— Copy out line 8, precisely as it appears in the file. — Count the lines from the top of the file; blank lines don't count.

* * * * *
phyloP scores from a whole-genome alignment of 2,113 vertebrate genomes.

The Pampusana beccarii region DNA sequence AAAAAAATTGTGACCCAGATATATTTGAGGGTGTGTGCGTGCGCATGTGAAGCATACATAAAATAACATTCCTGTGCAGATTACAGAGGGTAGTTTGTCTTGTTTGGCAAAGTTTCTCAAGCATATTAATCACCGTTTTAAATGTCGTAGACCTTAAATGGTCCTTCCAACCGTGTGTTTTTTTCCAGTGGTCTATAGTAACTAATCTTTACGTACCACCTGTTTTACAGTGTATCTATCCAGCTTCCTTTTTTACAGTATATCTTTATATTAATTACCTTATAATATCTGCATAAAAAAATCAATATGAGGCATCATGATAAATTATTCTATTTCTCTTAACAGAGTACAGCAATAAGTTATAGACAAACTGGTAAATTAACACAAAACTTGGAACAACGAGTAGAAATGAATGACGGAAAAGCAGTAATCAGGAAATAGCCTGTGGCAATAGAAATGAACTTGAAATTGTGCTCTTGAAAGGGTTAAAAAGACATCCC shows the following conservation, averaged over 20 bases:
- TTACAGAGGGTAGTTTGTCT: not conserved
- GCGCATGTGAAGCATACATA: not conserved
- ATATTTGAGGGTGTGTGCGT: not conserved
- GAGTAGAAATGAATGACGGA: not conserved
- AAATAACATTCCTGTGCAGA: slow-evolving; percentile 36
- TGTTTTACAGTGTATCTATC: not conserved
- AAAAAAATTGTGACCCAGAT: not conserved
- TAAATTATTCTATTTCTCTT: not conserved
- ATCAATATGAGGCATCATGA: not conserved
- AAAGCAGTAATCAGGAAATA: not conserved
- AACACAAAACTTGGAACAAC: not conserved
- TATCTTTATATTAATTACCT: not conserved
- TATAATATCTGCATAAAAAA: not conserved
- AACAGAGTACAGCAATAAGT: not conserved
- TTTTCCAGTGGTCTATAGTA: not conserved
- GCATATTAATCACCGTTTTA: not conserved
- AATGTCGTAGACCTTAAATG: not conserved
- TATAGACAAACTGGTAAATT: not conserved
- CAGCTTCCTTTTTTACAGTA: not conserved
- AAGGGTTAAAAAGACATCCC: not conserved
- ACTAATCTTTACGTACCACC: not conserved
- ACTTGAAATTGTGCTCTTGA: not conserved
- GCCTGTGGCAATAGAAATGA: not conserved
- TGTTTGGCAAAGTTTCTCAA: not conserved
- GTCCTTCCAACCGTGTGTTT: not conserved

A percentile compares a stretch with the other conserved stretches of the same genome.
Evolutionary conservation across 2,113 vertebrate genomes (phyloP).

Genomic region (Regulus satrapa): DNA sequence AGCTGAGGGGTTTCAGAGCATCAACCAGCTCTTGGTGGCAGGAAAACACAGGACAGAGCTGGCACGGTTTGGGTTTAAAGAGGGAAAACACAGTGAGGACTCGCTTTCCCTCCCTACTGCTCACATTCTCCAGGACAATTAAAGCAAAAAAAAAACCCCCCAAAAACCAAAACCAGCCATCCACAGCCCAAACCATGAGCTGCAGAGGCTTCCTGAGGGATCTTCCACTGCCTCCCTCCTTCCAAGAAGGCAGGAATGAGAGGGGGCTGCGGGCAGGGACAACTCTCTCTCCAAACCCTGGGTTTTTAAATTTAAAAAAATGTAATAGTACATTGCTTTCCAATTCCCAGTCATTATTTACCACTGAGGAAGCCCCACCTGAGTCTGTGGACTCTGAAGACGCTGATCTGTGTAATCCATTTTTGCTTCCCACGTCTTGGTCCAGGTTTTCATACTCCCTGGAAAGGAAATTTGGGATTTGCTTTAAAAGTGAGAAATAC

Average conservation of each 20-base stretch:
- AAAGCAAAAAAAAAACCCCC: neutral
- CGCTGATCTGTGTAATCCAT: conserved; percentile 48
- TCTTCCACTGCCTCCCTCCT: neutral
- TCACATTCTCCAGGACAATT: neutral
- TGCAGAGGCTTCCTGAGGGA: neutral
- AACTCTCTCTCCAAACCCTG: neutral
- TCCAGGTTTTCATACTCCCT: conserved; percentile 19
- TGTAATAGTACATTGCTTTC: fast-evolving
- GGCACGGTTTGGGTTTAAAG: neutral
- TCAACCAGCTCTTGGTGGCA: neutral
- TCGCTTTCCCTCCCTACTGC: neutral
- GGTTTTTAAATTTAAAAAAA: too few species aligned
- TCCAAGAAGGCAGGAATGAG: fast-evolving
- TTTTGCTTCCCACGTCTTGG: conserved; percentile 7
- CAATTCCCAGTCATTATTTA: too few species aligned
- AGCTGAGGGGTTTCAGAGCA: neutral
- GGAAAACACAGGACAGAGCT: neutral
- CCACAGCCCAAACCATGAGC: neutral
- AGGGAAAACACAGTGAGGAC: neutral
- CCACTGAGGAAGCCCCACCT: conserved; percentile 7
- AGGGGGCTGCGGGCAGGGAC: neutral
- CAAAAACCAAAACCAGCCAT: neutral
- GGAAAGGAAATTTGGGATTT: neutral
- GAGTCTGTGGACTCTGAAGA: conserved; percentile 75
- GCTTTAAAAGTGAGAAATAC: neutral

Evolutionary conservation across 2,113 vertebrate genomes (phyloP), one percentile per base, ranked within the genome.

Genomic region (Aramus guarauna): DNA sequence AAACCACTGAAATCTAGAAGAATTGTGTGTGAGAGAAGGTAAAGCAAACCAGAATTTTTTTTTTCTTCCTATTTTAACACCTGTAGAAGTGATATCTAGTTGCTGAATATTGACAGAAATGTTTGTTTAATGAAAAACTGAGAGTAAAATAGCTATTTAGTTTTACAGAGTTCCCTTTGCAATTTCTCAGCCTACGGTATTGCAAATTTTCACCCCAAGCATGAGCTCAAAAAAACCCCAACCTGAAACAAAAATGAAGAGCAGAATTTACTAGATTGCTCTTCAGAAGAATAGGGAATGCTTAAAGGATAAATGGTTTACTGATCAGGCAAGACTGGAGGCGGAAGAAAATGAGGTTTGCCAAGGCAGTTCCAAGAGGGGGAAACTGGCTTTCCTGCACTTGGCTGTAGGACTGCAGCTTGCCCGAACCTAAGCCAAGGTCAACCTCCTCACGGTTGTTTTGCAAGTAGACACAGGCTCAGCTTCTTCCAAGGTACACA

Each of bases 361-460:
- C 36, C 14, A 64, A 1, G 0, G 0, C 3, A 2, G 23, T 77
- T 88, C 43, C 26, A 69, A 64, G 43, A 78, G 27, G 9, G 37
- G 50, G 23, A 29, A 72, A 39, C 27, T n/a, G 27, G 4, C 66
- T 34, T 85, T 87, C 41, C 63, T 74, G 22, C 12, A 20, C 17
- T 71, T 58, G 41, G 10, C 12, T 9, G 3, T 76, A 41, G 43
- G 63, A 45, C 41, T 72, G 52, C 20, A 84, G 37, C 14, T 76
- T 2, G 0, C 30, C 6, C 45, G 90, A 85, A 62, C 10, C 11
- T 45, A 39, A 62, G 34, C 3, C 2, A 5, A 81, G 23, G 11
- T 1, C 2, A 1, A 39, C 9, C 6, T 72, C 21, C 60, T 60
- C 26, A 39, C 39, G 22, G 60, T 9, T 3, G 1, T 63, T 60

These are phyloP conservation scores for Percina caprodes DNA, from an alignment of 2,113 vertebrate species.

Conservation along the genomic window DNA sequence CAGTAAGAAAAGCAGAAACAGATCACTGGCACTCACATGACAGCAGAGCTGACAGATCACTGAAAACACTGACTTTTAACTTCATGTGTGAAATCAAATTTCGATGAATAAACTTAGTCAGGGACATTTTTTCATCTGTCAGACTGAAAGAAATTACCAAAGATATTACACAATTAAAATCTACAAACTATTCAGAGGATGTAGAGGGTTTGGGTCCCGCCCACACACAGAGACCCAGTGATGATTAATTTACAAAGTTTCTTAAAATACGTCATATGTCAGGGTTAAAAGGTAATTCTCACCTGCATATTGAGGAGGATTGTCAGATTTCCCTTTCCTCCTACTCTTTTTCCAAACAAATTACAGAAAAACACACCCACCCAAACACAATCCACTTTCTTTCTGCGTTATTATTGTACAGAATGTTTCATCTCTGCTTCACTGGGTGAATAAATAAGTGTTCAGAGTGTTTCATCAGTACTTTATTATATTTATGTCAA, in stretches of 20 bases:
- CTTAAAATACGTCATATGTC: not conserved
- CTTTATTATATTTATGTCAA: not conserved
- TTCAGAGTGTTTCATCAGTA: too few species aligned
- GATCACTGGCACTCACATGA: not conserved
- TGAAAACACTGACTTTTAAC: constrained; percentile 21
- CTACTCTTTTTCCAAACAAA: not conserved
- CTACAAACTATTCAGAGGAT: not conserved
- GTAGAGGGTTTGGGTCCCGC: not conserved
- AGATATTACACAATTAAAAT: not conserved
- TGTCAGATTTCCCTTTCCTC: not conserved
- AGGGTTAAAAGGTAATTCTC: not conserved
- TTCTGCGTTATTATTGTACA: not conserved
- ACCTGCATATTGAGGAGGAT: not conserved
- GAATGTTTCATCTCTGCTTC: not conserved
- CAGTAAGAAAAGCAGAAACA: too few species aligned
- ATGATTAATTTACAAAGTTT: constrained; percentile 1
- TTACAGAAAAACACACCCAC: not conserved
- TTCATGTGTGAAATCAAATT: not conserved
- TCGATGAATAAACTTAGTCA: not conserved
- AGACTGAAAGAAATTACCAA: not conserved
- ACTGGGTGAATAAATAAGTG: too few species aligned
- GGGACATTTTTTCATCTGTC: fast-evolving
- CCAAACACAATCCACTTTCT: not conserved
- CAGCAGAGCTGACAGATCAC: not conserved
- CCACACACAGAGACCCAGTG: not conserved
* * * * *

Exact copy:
- TGTTTTACAGTGTATCTATC: not conserved